# 10. Random variables#

Recommended reference: Wasserman [Was04], Sections 1.1–1.3, 2.1–2.2 and 3.1–3.3.

## 10.1. Introduction#

A **probability distribution** assigns *probabilities* (real numbers
in \([0,1]\)) to elements or subsets of a *sample space*. The elements
of a sample space are called *outcomes*, subsets are called *events*.

The space of outcomes is usually of one of two kinds:

some finite or countable set (modelling the number of particles hitting a detector, for example), or

the real line, a higher-dimensional space or some subset of one of these (modelling the position of a particle, for example).

These correspond to the two types of probability distributions that
are usually distinguished: *discrete* and *continuous* probability
distributions.

## 10.2. Random variables#

A **random variable** is any real-valued function on the space of
outcomes of a probability distribution. Random variables can often be
interpreted as observable (scalar) quantities such as length,
position, energy, the number of occurrences of some event or the spin
of an elementary particle.

Any random variable has a *distribution function*, which is how we
usually describe random variables. We will look at distribution
functions separately for discrete and continuous random variables.

## 10.3. Discrete random variables#

A discrete random variable \(X\) can take finitely many or countably
many distinct values \(x_0,x_1,x_2,\ldots\) in \(\RR\). It is
characterised by its *probability mass function* (PMF).

(Probability mass function)

The *probability mass function* of the discrete random variable \(X\)
is defined by

One can visualise a probability mass function by placing a vertical bar of height \(f_X(x)\) at each value \(x\), as in Fig. 10.1.

## Show code cell source

```
from matplotlib import pyplot
from myst_nb import glue
fig, ax = pyplot.subplots()
for x, px in ((-0.2, 0.3), (0.4, 0.2), (0.7, 0.5)):
ax.add_line(pyplot.Line2D((x, x), (0, px), linewidth=2))
ax.set_xbound(-0.3, 0.8)
ax.set_ybound(0, 0.6)
ax.set_xlabel('$x$')
ax.set_ylabel('$f(x)$')
glue("pmf", fig)
```

(Properties of a probability mass function)

Since the \(f_X(x)\) are probabilities, they satisfy

Since the \(x_i\) are all the possible values and their total probability equals 1, we also have

## 10.4. Continuous random variables#

For a continuous random variable \(X\), the set of possible values is
usually a (finite or infinite) interval, and the probability of any
single value occurring is usually zero. We therefore consider the
probability of the value lying in some interval. This can be
described by a *probability density function* (PDF).

(Probability density function)

The *probability density function* of the continuous random variable
\(X\) is a function \(f_X\colon\RR\to\RR\) such that

To visualise a continuous random variable, one often plots the probability density function, as in Fig. 10.2.

(Properties of a probability density function)

\(f_X(x)\ge0\) for all \(x\);

\(\int_{-\infty}^\infty f(x)dx=1\).

## Show code cell source

```
from matplotlib import pyplot
from myst_nb import glue
import numpy as np
x = np.linspace(0, 16, 101)
fx = 1/120 * x**5 * np.exp(-x)
fig, ax = pyplot.subplots()
ax.plot(x, fx)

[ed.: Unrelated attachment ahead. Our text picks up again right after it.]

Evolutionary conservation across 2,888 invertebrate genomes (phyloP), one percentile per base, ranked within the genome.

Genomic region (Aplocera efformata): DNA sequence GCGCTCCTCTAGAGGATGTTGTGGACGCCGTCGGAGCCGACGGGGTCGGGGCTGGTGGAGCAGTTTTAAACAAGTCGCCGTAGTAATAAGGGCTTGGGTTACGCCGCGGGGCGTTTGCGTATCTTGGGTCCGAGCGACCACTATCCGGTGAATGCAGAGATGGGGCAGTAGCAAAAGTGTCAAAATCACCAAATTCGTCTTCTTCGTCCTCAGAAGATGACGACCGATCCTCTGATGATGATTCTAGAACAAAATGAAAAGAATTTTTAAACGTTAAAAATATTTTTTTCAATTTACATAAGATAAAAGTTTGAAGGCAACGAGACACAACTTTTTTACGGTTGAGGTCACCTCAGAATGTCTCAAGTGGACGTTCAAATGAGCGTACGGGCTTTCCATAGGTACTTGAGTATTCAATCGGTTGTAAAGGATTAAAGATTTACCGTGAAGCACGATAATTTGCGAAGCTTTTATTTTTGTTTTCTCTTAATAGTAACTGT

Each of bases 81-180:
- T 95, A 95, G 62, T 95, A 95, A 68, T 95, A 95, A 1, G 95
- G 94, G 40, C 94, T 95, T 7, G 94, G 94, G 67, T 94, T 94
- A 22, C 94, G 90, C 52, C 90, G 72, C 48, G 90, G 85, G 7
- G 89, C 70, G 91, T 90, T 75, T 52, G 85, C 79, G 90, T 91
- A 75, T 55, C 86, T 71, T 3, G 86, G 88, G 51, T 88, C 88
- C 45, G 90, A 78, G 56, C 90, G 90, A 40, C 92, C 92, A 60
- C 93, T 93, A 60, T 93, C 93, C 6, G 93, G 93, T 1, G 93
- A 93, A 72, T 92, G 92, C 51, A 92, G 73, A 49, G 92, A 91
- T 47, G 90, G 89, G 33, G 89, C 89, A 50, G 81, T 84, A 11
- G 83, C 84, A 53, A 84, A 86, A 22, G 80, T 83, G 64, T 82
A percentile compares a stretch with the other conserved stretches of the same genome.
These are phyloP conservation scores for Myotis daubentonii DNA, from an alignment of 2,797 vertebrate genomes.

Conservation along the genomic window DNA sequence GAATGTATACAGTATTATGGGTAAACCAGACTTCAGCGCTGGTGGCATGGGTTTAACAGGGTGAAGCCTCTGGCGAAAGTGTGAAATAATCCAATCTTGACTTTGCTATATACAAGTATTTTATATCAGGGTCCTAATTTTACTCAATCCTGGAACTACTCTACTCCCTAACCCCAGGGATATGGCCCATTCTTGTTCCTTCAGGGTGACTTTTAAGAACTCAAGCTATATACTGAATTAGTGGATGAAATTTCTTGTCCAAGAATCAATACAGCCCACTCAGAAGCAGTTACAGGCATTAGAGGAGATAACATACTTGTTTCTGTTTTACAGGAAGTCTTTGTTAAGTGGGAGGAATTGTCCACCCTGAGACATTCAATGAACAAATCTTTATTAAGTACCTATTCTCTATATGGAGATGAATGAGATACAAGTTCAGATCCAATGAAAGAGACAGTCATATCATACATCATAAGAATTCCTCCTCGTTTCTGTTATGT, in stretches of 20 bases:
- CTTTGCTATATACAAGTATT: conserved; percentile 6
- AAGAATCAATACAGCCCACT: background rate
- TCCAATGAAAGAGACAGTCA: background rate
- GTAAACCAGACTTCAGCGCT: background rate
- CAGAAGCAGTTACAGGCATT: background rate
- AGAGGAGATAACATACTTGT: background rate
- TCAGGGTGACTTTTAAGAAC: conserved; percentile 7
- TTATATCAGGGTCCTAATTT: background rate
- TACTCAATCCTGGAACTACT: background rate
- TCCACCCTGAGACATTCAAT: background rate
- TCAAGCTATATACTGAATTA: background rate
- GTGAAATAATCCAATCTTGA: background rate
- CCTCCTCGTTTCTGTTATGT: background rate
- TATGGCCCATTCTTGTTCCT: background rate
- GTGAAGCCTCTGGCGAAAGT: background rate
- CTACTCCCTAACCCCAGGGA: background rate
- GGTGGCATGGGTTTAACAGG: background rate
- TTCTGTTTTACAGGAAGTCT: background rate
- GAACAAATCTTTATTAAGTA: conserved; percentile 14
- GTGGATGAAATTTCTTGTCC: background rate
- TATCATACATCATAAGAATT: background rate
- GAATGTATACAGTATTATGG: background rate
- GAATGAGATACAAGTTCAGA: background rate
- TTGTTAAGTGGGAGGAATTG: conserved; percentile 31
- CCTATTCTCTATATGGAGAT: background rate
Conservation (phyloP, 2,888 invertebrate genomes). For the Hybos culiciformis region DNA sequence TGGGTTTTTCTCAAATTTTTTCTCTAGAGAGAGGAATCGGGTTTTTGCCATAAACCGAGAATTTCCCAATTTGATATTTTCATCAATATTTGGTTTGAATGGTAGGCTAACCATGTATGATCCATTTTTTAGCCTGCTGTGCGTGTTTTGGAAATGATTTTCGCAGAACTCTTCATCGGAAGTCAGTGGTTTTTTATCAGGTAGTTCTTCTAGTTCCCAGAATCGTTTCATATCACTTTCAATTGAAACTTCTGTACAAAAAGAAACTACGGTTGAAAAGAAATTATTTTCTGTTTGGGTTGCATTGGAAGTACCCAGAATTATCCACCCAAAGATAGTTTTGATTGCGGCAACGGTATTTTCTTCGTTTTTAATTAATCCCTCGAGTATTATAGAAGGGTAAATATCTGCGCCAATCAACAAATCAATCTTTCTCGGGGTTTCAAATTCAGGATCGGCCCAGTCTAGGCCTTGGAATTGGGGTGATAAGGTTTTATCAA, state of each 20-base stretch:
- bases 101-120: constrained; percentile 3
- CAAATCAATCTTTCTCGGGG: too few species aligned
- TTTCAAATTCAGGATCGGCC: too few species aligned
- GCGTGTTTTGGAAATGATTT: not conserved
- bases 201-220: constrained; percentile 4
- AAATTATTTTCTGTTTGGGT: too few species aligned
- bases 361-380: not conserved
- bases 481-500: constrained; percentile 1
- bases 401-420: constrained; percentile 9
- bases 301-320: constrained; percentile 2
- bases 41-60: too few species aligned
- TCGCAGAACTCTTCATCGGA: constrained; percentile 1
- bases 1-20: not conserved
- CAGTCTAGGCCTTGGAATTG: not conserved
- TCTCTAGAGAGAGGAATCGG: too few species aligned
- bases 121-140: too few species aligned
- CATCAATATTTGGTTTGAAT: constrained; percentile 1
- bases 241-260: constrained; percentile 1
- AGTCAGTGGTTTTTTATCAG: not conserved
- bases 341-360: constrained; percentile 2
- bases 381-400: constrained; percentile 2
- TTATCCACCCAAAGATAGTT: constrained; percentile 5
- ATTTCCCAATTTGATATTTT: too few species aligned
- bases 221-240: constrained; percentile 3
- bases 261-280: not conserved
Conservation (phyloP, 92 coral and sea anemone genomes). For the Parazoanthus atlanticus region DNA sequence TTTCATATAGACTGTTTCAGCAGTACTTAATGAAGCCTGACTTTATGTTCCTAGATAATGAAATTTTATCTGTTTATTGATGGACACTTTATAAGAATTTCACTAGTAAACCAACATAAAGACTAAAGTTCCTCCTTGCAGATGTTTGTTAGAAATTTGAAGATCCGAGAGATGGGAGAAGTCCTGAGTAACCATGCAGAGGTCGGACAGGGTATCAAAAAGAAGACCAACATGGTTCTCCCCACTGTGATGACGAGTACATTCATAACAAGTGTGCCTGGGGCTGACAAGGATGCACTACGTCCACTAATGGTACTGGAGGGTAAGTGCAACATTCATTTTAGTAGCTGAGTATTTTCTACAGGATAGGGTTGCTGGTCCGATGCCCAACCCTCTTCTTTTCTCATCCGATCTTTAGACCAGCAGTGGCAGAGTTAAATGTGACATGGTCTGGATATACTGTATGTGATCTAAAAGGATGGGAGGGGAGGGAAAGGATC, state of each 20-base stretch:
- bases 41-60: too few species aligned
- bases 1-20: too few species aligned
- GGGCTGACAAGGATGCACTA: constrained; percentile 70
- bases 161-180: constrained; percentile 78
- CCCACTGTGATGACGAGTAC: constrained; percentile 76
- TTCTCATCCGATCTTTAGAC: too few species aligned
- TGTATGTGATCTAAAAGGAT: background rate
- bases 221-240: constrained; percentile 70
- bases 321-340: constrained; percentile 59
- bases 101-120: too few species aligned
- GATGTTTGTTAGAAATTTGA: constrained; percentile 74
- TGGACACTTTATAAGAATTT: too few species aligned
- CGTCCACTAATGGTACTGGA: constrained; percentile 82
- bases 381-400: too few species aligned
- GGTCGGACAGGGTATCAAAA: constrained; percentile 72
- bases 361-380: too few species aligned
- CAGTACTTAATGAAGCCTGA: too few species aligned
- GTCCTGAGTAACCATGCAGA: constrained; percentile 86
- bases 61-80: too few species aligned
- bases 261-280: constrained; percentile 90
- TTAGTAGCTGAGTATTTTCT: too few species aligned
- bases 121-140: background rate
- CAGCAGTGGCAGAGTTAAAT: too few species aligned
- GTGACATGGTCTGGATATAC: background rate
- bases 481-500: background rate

ax.set_xbound(0, 16)
ax.set_ybound(0, 0.2)
ax.set_xlabel('$x$')
ax.set_ylabel('$f(x)$')
glue("pdf", fig)
```

## 10.5. Expectation and variance#

The *expectation* (or *expected value*, or *mean*) of a random
variable is the average value of many samples. The *variance* and the
closely related *standard deviation* measure by how much samples tend
to deviate from the average.

(Expectation)

The *expectation* or *mean* of a discrete random variable \(X\) with
probability mass function \(f_X\) is

The *expectation* or *mean* of a continuous random variable \(X\)
with probability density function \(f_X\) is

The expectation of \(X\) is often denoted by \(\mu\) or \(\mu(X)\).

(Variance and standard deviation)

The *variance* of a (discrete or continuous) random variable \(X\)
with mean \(\mu\) is

The *standard deviation* of \(X\) is

It is not hard to show (see Exercise 10.3) that

## 10.6. Cumulative distribution functions#

Besides the probability mass functions and probability density
functions introduced above, it is often useful to look at *cumulative*
distribution functions. Among other things, these have the advantage
that the definition is the same for discrete and continuous random
variables.

(Cumulative distribution function)

The *cumulative distribution function* of a (discrete or continuous)
random variable \(X\) is the function \(F_X\colon\RR\to\RR\) defined by

If \(X\) is a discrete random variable, this comes down to

This is illustrated in Fig. 10.3.

## Show code cell source

```
from matplotlib import pyplot
from myst_nb import glue
fig, ax = pyplot.subplots()
for x0, x1, h in ((-0.3, -0.2, 0.005), (-0.2, 0.4, 0.3),
(0.4, 0.7, 0.5), (0.7, 0.8, 0.995)):
ax.add_line(pyplot.Line2D((x0, x1), (h, h), linewidth=2))
ax.set_xbound(-0.3, 0.8)
ax.set_ybound(0, 1)
ax.set_xlabel('$x$')
ax.set_ylabel('$F(x)$')
glue("cdf-discrete", fig)
```

Now suppose \(X\) is a continuous random variable. Taking the limit \(a\to-\infty\) in the definition of the probability density function, we obtain

This is illustrated in Fig. 10.4.

## Show code cell source

```
from matplotlib import pyplot
from myst_nb import glue
import numpy as np
x = np.linspace(0, 16, 101)
Fx = 1 - 1/120 * (x**5 + 5*x**4 + 20*x**3 + 60*x**2 + 120*x + 120) * np.exp(-x)
fig, ax = pyplot.subplots()
ax.plot(x, Fx)
ax.set_xbound(0, 16)
ax.set_ybound(0, 1)
ax.set_xlabel('$x$')
ax.set_ylabel('$F(x)$')
glue("cdf", fig)
```

## 10.7. Independence and conditional probability#

Recommended reference for this subsection: Wasserman [Was04], Sections 2.5–2.8.

Informally speaking, two random variables \(X\) and \(Y\) are independent
if knowledge of the value of one of the two does not tell us anything
about the value of the other. However, knowledge of one random